Edward Hopper was one of America’s most influential realist painters of the 20th century. His work was an expertly executed mélange of painting, light and storytelling, depicting New England towns and New York City architecture. Hopper’s paintings were mysterious, filled with longing and offered a new way of seeing. He left behind an unprecedented legacy that Artalistic – one of the leading platforms for buying and selling fine art online – has carefully combed through in order to bring you what we believe to be Edward Hopper’s 5 most famous paintings.
Illustration: Edward Hopper, Self-Portrait, 1925.
Introduction: about the artist
Edward Hopper (1882-1967) was born in New York. His artistic journey began as an illustrator, he quickly became interested in painting and associated with the leading figures of the Ashcan School, a realist movement of artist’s determined to bring art into closer touch with everyday life.
Hopper traveled to Europe on several occasions and particularly enjoyed Paris. He became fascinated with Edgar Degas, Édouard Manet and Picasso. Hopper was drawn to their impressionist techniques and depiction and attention to light within their compositions.
A unique style
His illustrations earned him a steady income. However, his paintings made a mark on the art world from the moment they were first put on public display.
Six of his paintings were shown at the International Watercolor Exhibition at the Brooklyn Museum in 1923. His artistic vision was an instant success, leaving much of the interpretation up to the viewer due to his characters’ minimalist and enigmatic poses.
Painting, film, light and storytelling
Hopper was a master at transforming the ordinary into the extraordinary. He concentrated on depicting urban scenes and occasionally experimented with landscapes.
Hopper painted from real life, creating stark yet intimate interpretations of American life. At the surface, Hopper’s paintings appear to be calm and silent, a perfect reflection of the artist himself, as the art historian Lloyd Goodrich once stated, “Hopper had no small talk, he was famous for his monumental silences; but like the spaces in his pictures, they were not empty."
Edward Hopper’s paintings & his legacy
Although not necessarily the most prolific artist of his time in terms of technique, Edward Hopper created countless famous paintings that opened a door into the disillusioned melancholic atmosphere that reigned during the postmodern era.
His work was simplistic and concentrated on basic forms and light. His characters were often lost in thought gazing off into the distance beyond the edges of the canvas, leaving the viewer wondering what would happen to the characters in the next moment. Hopper’s paintings continue to inspire artists to this day, including the photographer Gregory Crewdson and iconic film maker Alfred Hitchcock.
5 famous Edward Hopper paintings
1. Nighthawks (1942)
Nighthawks is considered to be Edward Hopper's most famous painting. Its enigmatic aura pierces through and beyond the canvas with an overwhelming feeling of disconnection and voyeurism. The couple is reminiscent of the characters played by Humphrey Bogart and Lauren Bacall in To Have and Have Not. In 1997, Wim Wenders used this scene for a sequence in his film The End of Violence. The troubling and almost disturbing atmosphere present in this painting is highlighted by the aggressive artificial light and the feeling that the characters are trapped like flies within a bar that has no visible exit door.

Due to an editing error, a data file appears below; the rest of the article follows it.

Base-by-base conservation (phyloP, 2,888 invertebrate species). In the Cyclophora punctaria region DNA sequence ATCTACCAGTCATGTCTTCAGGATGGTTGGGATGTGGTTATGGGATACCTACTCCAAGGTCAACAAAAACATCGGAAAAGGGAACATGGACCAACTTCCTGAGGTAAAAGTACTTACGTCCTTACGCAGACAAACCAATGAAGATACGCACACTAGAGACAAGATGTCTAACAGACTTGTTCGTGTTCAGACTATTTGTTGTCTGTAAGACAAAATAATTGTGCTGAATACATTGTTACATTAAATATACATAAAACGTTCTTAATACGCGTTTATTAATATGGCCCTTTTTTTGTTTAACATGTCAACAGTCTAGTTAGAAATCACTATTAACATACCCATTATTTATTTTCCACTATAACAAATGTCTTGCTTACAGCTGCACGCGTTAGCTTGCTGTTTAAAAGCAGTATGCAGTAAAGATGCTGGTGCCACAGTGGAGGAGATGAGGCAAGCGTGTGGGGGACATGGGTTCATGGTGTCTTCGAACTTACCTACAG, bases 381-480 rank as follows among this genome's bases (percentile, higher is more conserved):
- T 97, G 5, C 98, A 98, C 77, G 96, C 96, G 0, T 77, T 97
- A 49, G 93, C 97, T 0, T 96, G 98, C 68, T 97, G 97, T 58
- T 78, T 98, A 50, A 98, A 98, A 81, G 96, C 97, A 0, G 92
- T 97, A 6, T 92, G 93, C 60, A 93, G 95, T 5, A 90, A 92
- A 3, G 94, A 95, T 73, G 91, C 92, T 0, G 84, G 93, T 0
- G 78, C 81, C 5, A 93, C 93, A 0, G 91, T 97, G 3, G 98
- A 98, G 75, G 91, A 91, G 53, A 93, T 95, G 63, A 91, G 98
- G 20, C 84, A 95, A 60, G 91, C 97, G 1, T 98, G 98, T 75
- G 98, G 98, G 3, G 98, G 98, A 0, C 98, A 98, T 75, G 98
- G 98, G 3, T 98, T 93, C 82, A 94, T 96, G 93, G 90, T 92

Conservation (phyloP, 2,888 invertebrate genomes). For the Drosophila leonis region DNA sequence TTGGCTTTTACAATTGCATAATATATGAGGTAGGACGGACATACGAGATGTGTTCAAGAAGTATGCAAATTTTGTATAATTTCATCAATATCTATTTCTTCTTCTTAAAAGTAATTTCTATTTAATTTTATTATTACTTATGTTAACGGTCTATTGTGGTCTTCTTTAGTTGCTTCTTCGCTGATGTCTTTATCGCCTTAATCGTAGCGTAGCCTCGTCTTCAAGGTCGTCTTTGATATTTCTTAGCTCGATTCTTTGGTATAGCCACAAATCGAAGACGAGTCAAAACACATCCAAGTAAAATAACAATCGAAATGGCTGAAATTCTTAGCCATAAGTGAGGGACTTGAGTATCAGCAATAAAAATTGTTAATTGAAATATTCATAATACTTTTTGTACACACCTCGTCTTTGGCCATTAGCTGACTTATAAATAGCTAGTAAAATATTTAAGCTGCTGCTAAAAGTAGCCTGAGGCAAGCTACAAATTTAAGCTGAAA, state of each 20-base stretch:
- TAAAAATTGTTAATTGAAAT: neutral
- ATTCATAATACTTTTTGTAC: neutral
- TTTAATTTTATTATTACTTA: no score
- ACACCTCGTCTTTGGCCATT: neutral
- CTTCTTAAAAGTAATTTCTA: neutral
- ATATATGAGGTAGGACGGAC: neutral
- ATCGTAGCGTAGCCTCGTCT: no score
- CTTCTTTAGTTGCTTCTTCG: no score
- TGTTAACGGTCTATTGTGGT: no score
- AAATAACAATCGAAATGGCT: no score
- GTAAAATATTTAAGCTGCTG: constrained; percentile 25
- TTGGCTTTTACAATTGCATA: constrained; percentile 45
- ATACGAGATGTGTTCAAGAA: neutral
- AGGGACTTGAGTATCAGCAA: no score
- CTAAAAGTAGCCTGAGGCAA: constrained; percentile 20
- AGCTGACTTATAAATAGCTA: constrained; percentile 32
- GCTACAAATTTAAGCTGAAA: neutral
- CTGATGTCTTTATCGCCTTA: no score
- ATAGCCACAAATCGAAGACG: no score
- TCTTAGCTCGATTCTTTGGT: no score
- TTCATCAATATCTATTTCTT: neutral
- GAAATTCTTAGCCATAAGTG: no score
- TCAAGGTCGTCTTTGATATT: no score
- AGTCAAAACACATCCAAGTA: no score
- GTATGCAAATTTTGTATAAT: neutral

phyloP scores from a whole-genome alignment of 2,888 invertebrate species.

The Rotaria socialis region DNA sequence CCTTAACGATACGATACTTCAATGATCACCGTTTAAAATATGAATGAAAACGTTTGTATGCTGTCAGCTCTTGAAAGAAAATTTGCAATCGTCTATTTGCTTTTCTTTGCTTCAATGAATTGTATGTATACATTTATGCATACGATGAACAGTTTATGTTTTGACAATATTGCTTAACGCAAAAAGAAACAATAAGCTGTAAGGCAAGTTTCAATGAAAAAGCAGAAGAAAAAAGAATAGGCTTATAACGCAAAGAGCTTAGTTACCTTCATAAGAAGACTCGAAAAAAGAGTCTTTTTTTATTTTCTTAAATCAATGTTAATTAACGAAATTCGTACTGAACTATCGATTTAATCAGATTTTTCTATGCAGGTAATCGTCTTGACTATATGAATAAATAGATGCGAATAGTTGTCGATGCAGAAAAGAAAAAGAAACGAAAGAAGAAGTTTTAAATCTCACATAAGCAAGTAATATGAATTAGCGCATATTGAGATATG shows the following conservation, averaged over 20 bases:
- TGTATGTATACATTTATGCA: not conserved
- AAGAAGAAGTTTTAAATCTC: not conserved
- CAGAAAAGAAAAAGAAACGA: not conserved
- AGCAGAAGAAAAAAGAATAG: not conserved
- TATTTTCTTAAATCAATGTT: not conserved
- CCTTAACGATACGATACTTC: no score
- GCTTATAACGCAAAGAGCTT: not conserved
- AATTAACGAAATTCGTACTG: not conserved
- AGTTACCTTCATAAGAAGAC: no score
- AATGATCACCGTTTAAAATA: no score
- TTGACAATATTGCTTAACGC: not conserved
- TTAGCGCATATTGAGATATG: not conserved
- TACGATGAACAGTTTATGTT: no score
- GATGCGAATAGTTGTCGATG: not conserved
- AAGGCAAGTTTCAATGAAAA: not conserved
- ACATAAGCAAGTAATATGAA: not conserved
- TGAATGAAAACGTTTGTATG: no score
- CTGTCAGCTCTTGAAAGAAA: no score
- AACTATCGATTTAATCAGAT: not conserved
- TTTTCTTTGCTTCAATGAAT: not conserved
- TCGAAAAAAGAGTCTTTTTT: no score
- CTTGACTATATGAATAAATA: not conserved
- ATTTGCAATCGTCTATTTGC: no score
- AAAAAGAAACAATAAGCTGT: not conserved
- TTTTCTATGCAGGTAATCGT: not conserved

2. Portrait of Orleans (1950)
This Edward Hopper painting of the intersection of Route 6 and Main Street in Orleans, Massachusetts looks like it could be any rural town in 1950s America. Hopper captures the banality of everyday life while highlighting a singular eerie moment in an empty, deserted city.
3. Gas (1940)
The painting Gas is similar to the Portrait of Orleans in its eerie approach to the banal. Hopper depicts the loneliness and isolation of contemporary man, an allegory of the alienation of Western life in the mid-20th century. The gas station chosen for this painting is said to be located in Cape Cod Massachusetts, a place where Hopper spent nearly every summer from 1930 until his death. The scene is given an extra element of the surreal with the bright light coming in from the right side of the canvas despite the fact that it is taking place at either dusk or dawn.
4. Second Story Sunlight (1960)
Hopper described this painting in the Record Book, a book where he described each of his paintings in minute detail with the help of his wife Jo Nivison, who was also a widely celebrated artist at the time. According to Hopper, this painting was "An attempt to paint sunlight as white with almost no yellow pigment in the white…any psychological idea will have to be supplied by the viewer." He used a mixture of white lead, oil paints and turpentine to reproduce “the morning light on white building facades.” Hopper’s wife Jo posed for both women in the picture – the older woman reading a newspaper and the younger one sunning herself on the porch railing.
5. House by the Railroad (1925)
The last famous painting by Edward Hopper on our list reflects Hopper’s love of the American landscape. The piece depicts a drab Victorian house with railroad tracks in the foreground that act as a barrier, keeping the viewer from seeing the grounds surrounding the house while adding Hopper’s signature mysterious element. Alfred Hitchcock used this painting as a model for the mansion inhabited by Norman Bates in his 1960s masterpiece Psycho.
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